Nearly two decades ago, ICRW’s research and advocacy efforts helped put HIV and gender on the map, playing a pivotal role in raising global awareness of the unique vulnerabilities to HIV infection that women and girls face. Since then, the international community has come to universally accept this wisdom. Continued research has drilled deep to expose the social and economic roots that make women and men susceptible to the disease in different ways.
So today – 20 years later – what is happening on the ground? Have public health and development experts successfully converted this knowledge into improving real programs in villages and towns where HIV rates are high?
ICRW’s Director of Global Health, Katherine Fritz, was part of a team that spent the past few years investigating 31 programs across sub-Saharan Africa in an attempt to find out.
The initiative was spearheaded by the U.S. President’s Emergency Plan for AIDS Relief (PEPFAR), which recognizes the many links between gender and the continuing global AIDS epidemic. Carried out by USAID’s HIV/AIDS arm, AIDSTAR-One, with the help of leading researchers like Fritz, the result is a comprehensive compendium of HIV prevention, treatment, care and support programs that are integrating multiple gender strategies into their work in Africa.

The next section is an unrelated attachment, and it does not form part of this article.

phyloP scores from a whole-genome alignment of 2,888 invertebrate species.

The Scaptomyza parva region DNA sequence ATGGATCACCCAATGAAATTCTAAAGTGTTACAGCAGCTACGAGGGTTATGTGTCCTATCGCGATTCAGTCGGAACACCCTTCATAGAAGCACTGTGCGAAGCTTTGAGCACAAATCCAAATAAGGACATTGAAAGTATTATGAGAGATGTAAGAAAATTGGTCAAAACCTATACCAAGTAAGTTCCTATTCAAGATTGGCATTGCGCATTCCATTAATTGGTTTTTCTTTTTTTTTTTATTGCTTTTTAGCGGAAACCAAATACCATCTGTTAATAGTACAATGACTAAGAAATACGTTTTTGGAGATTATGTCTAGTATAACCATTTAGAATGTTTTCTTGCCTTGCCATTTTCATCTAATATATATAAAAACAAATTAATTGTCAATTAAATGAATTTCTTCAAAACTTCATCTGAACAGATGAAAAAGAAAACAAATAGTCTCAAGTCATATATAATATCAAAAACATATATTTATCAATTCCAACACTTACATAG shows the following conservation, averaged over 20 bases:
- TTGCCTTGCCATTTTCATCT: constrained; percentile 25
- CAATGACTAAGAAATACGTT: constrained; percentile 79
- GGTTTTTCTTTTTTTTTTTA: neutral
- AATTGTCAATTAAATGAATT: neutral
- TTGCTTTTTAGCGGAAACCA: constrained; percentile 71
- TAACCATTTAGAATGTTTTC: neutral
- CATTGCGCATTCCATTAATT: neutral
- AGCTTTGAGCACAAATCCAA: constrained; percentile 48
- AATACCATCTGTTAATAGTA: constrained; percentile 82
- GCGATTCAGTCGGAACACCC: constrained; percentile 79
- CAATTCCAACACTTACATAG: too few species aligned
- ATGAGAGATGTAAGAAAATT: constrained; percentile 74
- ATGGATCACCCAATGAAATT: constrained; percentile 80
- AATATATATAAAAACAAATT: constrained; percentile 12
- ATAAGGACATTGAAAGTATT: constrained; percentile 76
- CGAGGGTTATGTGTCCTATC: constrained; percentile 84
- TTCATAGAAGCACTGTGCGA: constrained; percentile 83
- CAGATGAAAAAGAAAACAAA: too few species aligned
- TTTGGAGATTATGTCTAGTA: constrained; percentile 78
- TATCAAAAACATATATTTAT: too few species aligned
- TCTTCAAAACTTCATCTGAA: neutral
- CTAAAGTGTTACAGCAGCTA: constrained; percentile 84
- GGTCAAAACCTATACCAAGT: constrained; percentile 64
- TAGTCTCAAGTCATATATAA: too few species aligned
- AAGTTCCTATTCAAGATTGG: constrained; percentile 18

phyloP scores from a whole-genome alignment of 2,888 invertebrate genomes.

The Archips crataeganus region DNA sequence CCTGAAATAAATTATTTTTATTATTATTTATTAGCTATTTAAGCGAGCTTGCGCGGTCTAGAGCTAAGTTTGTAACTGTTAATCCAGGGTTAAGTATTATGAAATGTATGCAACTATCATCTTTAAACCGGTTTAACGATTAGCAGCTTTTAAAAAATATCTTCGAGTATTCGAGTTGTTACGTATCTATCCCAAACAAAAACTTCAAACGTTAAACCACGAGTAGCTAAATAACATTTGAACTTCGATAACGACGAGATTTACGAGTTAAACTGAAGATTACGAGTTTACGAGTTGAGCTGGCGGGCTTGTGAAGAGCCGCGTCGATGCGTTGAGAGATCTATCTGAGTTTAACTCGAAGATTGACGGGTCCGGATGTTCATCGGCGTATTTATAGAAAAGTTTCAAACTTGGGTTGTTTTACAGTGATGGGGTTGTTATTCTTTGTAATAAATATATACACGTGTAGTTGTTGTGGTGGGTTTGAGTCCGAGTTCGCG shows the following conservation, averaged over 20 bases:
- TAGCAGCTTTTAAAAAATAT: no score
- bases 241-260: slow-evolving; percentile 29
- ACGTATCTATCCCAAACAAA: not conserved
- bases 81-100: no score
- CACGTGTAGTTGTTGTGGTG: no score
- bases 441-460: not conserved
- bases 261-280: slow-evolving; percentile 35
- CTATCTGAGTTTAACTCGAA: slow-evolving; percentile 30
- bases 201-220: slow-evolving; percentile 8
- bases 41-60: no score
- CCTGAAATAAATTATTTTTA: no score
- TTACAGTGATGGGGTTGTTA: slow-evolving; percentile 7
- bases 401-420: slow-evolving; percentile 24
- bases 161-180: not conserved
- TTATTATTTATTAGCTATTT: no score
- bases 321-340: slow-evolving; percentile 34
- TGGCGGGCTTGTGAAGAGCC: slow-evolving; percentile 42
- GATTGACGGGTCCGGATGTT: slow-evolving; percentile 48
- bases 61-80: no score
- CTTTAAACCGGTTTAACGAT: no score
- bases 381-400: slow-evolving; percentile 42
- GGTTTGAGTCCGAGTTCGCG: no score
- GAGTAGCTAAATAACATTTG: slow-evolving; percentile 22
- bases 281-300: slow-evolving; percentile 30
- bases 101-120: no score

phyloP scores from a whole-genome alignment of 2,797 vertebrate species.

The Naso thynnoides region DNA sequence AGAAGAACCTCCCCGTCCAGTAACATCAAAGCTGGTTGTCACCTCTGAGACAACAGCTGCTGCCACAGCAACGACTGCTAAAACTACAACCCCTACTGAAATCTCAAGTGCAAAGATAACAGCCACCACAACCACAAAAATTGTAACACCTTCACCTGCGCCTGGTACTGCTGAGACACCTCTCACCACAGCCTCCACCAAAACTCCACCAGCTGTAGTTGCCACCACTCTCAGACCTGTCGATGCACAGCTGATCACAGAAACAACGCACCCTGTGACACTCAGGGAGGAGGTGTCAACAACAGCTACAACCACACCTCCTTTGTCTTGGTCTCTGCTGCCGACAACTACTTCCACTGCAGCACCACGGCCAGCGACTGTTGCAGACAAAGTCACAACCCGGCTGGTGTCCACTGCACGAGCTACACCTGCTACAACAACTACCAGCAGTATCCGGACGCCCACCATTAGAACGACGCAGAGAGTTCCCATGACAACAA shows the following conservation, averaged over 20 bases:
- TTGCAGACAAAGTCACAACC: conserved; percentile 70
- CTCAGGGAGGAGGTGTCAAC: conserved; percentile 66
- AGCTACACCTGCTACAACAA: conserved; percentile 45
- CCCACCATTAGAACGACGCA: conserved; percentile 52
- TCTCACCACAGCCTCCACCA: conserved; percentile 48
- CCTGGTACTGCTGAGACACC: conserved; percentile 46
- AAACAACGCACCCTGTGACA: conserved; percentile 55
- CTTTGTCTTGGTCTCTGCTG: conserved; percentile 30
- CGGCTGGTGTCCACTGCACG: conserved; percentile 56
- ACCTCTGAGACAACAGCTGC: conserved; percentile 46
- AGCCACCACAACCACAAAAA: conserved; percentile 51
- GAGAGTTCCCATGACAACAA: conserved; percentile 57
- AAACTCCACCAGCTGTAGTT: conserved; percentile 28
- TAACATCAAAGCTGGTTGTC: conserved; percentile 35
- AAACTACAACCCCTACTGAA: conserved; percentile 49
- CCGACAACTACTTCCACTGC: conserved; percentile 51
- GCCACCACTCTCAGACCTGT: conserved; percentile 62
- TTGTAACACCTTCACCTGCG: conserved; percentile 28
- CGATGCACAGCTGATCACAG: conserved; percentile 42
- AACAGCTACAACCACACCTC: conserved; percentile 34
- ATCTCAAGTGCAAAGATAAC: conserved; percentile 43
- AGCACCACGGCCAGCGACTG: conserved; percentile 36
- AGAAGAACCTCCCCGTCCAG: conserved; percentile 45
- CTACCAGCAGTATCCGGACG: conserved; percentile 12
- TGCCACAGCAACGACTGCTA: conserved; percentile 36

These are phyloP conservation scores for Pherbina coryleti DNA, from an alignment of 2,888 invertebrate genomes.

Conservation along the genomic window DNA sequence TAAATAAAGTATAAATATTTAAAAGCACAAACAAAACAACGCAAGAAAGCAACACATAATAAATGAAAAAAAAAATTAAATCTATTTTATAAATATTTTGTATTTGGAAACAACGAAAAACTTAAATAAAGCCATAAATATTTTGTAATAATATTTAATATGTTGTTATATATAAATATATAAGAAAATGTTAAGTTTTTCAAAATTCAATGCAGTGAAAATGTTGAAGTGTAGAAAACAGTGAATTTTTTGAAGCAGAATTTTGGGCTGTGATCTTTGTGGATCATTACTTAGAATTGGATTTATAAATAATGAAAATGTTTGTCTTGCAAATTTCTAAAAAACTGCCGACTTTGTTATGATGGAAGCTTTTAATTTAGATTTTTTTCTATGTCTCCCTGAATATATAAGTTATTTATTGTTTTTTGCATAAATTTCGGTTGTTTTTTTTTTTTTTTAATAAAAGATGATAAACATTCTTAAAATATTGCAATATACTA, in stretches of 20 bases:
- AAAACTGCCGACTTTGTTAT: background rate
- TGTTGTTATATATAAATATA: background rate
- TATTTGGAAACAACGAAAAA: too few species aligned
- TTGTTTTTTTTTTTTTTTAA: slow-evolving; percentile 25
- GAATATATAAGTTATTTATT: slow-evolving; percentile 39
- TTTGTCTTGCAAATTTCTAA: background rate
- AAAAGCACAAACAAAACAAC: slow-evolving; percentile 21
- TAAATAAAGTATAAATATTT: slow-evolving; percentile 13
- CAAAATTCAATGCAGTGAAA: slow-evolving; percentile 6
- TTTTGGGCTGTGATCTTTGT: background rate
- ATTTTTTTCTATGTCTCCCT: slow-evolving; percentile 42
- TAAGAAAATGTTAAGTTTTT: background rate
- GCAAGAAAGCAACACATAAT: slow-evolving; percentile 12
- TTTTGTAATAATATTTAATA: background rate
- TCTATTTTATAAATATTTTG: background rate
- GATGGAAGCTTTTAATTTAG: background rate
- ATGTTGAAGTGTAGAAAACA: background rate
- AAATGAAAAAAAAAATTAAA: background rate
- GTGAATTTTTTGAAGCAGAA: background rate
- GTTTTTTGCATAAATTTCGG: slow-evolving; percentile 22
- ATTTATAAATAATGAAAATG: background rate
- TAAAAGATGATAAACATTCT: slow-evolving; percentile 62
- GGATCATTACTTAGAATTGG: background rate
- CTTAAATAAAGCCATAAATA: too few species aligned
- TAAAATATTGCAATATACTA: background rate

Researchers found that innovative programs that adapt to the needs of the communities they work in – such as those that combine HIV prevention or education with income generating projects for women in poor rural areas – were the most successful. Others that proved effective approached and worked with men and women differently, in order to best reach both genders. Programs that integrated efforts to decrease gender-based violence, which is linked to the spread of HIV infection, also showed progress.
Complementing the compendium is a series of five descriptive case studies that zoom in closer on the programs and the people they help. The co-authors – including Fritz and ICRW Research Associate Zayid Douglas – look at diverse populations from female fish sellers in Kenya and genocide survivors in Rwanda to truck drivers in bustling Zambian border towns and door-to-door saleswomen in rural Mozambique.
Read our case studies:
Allowing Men to Care: Fatherhood Project in South Africa
Jennifer Abrahamson is ICRW's senior director of public and media relations.